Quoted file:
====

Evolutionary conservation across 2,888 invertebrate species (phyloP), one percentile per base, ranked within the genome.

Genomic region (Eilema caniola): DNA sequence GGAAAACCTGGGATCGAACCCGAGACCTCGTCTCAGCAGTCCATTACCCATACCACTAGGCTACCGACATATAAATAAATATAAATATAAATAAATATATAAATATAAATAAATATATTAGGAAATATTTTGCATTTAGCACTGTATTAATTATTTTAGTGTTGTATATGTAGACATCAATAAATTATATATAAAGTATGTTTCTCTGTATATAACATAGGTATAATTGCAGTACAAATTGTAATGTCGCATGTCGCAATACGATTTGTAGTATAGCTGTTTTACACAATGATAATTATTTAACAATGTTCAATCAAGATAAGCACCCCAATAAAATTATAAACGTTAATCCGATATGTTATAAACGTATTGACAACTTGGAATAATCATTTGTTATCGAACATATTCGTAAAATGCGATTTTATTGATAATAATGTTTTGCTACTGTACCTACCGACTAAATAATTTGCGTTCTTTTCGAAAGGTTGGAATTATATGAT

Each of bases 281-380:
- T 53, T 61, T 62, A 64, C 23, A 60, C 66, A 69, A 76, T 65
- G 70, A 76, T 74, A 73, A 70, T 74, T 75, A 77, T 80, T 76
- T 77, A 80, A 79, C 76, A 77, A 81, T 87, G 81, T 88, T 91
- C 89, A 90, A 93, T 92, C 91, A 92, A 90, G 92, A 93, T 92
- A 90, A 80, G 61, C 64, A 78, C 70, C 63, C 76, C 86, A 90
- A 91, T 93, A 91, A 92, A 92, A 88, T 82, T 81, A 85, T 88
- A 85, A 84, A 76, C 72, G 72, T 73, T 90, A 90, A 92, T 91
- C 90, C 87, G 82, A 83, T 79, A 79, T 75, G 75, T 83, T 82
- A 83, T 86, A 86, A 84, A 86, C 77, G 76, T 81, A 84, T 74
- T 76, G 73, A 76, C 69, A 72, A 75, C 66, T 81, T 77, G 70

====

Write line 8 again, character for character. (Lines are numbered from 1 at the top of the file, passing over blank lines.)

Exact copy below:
- A 90, A 80, G 61, C 64, A 78, C 70, C 63, C 76, C 86, A 90